Professors Keith O’Hara and Sven Anderson aim to change this during students’ first week on campus. Every student starts their liberal arts experience with the Language and Thinking program in which O’Hara asks them to think, express ideas, and create an artifact with code.
Anderson and O’Hara’s novel pedagogy makes programming accessible and appealing to philosophy majors and poets. Here are three of their methods to try with your nontechnical students.
“The mathematician, like the poet, works only slightly removed from pure thought-stuff. He builds his museums in the atmosphere, from atmosphere, creating by toil of the imagination.”—Fred Brooks, mathematician
Learn by remixing, with your peers
Keith introduces his class to the world of code by using JS Bin to remix HTML pages. Then students build confidence by seeing the direct output of their changes as they work. First they change a link, then the stylesheet, then work up to adding their own graphics. In the first workshops, they also learn how to use GitHub to host media files from fellow students.
Code to express yourself
We can use code to speak to machines, to each other, and to the world around us. To prime students to think about these complex relationships, O’Hara points to the first chatterbot ELIZA, a parody of a psychotherapist as a human-machine communication system. Humans input their thoughts and feelings, the machine responds to their input, and the relationship blooms out of the design of the software.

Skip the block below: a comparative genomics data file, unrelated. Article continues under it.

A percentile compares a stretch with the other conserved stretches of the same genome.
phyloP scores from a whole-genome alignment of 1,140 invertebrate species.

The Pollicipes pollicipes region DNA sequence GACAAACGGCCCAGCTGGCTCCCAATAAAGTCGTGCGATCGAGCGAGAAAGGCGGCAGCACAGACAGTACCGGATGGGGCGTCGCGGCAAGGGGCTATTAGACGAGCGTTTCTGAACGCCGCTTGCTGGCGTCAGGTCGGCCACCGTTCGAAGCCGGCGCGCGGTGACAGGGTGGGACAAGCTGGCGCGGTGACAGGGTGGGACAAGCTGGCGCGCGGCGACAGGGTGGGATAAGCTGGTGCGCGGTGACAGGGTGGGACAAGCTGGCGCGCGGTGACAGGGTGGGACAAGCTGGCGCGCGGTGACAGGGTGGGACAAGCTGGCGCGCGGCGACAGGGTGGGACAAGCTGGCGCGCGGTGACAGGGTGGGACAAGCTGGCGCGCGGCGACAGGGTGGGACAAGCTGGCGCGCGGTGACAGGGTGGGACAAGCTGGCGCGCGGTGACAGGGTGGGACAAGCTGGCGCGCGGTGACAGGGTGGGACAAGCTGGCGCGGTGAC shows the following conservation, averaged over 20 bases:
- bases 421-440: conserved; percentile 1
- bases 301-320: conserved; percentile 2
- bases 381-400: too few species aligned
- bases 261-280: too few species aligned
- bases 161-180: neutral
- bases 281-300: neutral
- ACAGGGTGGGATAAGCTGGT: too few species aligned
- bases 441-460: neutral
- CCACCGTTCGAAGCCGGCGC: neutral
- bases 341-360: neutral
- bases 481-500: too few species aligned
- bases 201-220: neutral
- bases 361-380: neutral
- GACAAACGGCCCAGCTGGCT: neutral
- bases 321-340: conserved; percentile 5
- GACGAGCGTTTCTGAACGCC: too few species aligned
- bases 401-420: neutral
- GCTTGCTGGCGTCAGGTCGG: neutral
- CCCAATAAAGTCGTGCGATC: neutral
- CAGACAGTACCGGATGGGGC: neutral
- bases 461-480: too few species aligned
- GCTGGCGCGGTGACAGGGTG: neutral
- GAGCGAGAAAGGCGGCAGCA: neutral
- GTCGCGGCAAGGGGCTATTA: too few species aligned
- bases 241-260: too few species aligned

In a second workshop, students write algorithms to generate poetry, make a robot sing and dance, or create virtual fish for a group fish tank.
In these workshops, Keith provides clear and functional code for students to customize and enhance.
In these coding studios, students were exposed to how computing can be the ultimate medium—the meta-medium—allowing us to express ourselves in new ways with motion, sound, graphics, and text.
Take it offline: manual link-building
In the first assignment, Keith asks students to collect and share URLs from a free-write. To help them understand how link structures work, he gives students balls of yarn. Then they toss yarn around the room to show connections between their sites.
Later, they exchange wooden nickels to explore the algorithm that powers Google Search, sharing their “money” with those the sites they link to and an instructor who further divvies up the pot.
The wooden nickels act as currency for power or authority; the exchange of these nickels simulated how power is distributed ad accumulated in the network.
Programming across the curriculum
What is the impact of these creative assignments? And why would Bard implement a computing element in their orientation?
Keith’s answer: to change attitudes towards computer science. To make significant strides in the diversity of computing, we need to connect computing to other disciplines, like art and biology.
First impressions are critical, and we expect that this brief exposure to computer science will have its most signicant impact on students when they make decisions about whether to engage computing in courses and employment opportunities. An increased familiarity with computing may allow them to entertain it as part of a viable pathway for their future.